The Waterslide Effect

How to make sure they read your copy
 all the way to the end

Picture yourself at one of those big waterslides—the kind you find at a summer amusement park.

You’re at the top, looking down, not sure you really want to do this. But there’s a bronzed and brawny teenaged attendant standing there waiting for you to make up your mind. So you go.

Fear turns to exhilaration as you plunge helplessly down a slippery chute, careening this way and that. As you speed downward, you find yourself smiling. Then chuckling. Then laughing out loud.

And then, sploosh! You’re dumped unceremoniously into a big pool.

Soaked and shaken, you gather your dignity and stagger toward the steps. And you have to admit—that was fun!

That’s what good written copy is like. The reader might hesitate at first, but once she starts, she finds it impossible to stop. And to her surprise, she finds herself enjoying the ride. Then suddenly, she’s at the end. That’s when you present your call to action—asking her to mail a check, click the box, visit the landing page, enter her credit card info, or whatever you’re hoping she’ll do.

But she’ll never do it if she gets bored or distracted halfway through.

So, how do you make your reader’s journey as fun and effortless as a ride down a waterslide?

Well, first, focus on that word fun. No one wants to read something dreary and tedious. We had enough of that in school. There, we read boring stuff because we had to. But no one has to read your copy. They can just as easily put it aside and go check their email or turn on the TV. So respect their freedom to choose, and make your piece irresistible. Try to keep it light and lively. Use short sentences. Make it fun.

Of course, if you’re highlighting the plight of hungry children in Bangladesh, fun doesn’t work. So, how about gripping? Captivating? Heartrending? You can do that.

The next adjective to notice is effortless. The waterslide experience is appealing because you don’t have to do anything but sit down. The slide takes you from there. In the same way, once you start reading good copy, finishing it is easy. You’re skeptical at first. You tell yourself you’ll just read the first sentence or two, to find out what it’s all about. After all, you’ve got a thousand other concerns vying for your attention. And then, to your surprise, you find yourself plunging farther and farther down the page. Before you know it, you’ve read the whole thing. And you’re entertaining a proposition you never would have considered before.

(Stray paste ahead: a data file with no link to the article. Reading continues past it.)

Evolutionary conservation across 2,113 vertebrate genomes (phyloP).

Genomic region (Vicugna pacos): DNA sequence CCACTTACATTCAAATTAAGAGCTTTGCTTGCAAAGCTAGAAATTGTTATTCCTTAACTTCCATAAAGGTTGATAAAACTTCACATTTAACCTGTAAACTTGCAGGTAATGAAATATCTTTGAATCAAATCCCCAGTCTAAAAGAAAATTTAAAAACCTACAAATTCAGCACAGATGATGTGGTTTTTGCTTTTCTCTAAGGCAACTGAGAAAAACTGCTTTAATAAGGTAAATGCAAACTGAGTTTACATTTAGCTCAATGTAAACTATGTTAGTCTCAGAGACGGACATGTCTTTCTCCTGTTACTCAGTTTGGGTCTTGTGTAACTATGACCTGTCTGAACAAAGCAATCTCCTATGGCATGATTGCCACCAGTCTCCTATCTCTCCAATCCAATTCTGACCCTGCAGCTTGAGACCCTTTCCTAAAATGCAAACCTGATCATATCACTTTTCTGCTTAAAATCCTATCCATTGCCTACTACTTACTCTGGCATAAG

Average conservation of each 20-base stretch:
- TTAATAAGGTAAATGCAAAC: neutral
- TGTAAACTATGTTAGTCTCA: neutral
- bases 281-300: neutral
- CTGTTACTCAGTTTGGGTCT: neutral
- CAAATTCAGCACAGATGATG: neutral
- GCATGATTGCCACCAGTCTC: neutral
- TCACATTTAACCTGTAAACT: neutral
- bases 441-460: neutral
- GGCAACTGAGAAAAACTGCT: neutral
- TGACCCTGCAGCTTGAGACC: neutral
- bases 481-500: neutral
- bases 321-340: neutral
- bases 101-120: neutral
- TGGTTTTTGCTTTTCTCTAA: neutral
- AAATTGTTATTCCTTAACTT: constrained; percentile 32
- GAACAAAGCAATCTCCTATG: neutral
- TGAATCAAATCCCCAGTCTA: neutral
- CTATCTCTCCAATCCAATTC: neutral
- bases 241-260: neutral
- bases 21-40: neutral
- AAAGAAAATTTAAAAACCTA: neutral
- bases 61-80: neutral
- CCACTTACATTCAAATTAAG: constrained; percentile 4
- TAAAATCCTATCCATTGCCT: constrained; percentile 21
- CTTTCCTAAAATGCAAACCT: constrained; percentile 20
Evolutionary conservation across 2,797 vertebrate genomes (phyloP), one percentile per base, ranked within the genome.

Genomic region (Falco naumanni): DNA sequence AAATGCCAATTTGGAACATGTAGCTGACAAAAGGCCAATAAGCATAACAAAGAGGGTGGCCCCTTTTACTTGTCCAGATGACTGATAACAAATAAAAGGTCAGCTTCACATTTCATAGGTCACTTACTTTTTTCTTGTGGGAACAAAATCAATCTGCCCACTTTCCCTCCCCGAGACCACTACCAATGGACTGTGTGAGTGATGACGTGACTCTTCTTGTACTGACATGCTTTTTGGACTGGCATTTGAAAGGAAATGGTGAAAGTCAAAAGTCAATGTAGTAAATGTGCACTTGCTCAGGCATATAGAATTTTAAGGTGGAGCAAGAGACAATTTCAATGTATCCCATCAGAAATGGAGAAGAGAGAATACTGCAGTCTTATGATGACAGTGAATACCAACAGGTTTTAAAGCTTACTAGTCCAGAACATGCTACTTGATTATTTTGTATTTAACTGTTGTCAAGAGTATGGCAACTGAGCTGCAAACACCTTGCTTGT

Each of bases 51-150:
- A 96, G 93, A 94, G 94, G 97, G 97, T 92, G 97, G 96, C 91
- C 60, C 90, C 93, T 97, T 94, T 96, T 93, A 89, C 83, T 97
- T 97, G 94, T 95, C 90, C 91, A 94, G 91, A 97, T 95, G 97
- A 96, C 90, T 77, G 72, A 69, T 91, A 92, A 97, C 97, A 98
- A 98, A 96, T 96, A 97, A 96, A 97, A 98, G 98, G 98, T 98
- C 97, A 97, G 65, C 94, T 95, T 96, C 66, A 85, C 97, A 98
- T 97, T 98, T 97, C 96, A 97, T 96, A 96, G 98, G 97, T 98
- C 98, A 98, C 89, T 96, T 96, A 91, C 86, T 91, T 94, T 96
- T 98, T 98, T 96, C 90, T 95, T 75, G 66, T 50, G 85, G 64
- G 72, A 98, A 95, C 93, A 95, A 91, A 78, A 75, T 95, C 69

That’s where the power of a good story comes in. We all love stories. They capture our attention, even when we don’t want them to. You doubt that? Think of those tabloids at the supermarket checkout stand. They’re filled with stories—sordid, tragic, lurid, unbelievable stories. And no matter how we try to ignore them, they draw us in, at least for a few seconds till it’s our turn to check out.

Tell your reader a good story. It doesn’t have to be lurid or sensational. But it must be compelling. And it must have a human face. A story told in the first person is ideal. But as long as it’s human, dramatic and personal, people will be attracted.

And that brings us to the end—literally. You made it all the way through, didn’t you?

Congratulations. You’ve absorbed the first principle of good copy.

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